Each of the previously mentioned gut complaints has one commonality: inflammation. You can help reduce your inflammatory response by limiting white flour-based products, fried food, processed meats, and trans fats. Don’t focus on what you should avoid. Instead, make sure to include the following 12 ingredients of my anti-inflammatory foods list in your daily diet. You don’t need to include all of them. Pick your favorites and start to add them to your favorite dishes.
My Top 12 Anti-Inflammatory Foods List to Reduce Inflammation and Improve Your Gut Health:
- Fatty Fish
- Leafy Greens
- Olive Oil
Tips to get you started with my anti-inflammatory food list:
- AVOCADO: Eat guacamole. Instead of using chips, dip your favorite vegetables (radishes, carrots, broccoli) into your guacamole.
- BERRIES: Eat them fresh as a snack or make a berry bowl with a home-made whipped cream for dessert. Here is my favorite tool for a quick whipped cream (see dairy-free whipping cream recipe below). If you don’t want to buy another kitchen appliance, here is a traditional recipe that only requires a sturdy whisk, strong arm and cold bowl.
- BROCCOLI: Make a salad out of your broccoli. My favorite recipe is steamed broccoli, tomatoes, artichoke hearts and your favorite Italian vinaigrette.
- CHERRIES: Sliced cherries are a great addition to any rice dish – I add mine to a wild rice and white rice combo.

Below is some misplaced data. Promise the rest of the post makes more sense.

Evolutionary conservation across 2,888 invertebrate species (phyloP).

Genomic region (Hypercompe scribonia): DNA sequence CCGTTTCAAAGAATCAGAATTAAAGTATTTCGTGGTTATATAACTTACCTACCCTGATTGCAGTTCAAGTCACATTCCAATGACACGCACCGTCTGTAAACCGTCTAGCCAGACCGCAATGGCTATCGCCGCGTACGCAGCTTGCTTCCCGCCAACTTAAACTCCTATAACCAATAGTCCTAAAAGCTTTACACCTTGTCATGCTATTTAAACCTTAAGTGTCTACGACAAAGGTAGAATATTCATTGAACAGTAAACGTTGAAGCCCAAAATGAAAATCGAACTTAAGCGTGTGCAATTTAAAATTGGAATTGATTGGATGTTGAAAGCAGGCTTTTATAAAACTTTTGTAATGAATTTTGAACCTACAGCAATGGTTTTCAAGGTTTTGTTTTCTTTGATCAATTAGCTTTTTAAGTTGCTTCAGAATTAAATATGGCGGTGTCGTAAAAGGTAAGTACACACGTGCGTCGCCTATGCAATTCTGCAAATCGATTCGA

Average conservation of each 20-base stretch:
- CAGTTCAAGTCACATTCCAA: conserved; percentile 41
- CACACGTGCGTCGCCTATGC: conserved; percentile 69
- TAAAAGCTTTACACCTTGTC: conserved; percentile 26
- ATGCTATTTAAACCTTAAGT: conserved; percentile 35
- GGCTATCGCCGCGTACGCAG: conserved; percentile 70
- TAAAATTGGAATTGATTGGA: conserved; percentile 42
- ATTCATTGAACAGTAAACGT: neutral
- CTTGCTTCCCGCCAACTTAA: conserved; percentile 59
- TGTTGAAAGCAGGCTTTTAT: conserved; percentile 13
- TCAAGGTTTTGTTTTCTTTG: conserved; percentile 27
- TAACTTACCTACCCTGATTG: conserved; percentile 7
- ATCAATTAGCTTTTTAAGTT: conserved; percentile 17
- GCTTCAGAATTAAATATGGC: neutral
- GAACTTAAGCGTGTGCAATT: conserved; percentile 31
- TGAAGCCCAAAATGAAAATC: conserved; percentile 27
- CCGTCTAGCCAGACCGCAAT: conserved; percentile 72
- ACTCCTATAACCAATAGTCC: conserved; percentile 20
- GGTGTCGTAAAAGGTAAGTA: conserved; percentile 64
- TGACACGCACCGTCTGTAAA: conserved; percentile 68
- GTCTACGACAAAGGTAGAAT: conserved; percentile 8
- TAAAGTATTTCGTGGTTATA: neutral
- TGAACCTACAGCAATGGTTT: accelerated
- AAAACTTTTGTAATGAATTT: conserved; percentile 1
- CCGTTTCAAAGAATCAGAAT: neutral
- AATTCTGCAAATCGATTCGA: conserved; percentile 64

- FATTY FISH: If you like fish, purchase wild caught fish (anchovies, mackerel, salmon or sardines) and let the fish shine. I dare you to make sardines your new home pantry staple (see one of my favorite at-home snack recipes below). Goodbye tuna, hello sardines. If you don’t like fish, try get omega 3 fats from the following sources: chia seeds, hemp seeds, flax seeds, walnuts and seaweed.
- GRAPES: Freeze them! Frozen grapes are game changer for a hot summer day.
- LEAFY GREENS: Have you ever had greens for breakfast? A mound of greens with lemon juice, olive oil and a couple of over easy eggs is one of my favorite weekend breakfast dishes.
- MUSHROOMS: If you are vegetarian or vegan, mushrooms are probably a commonly used ingredient. If mushrooms aren’t part of your dietary routine, start with adding a few mushrooms to your favorite stew recipe. Chop them up or buy them pre-sliced and drop them in the stew. No other prep necessary. It’s the perfect time of year for a warm and hardy meal like stew.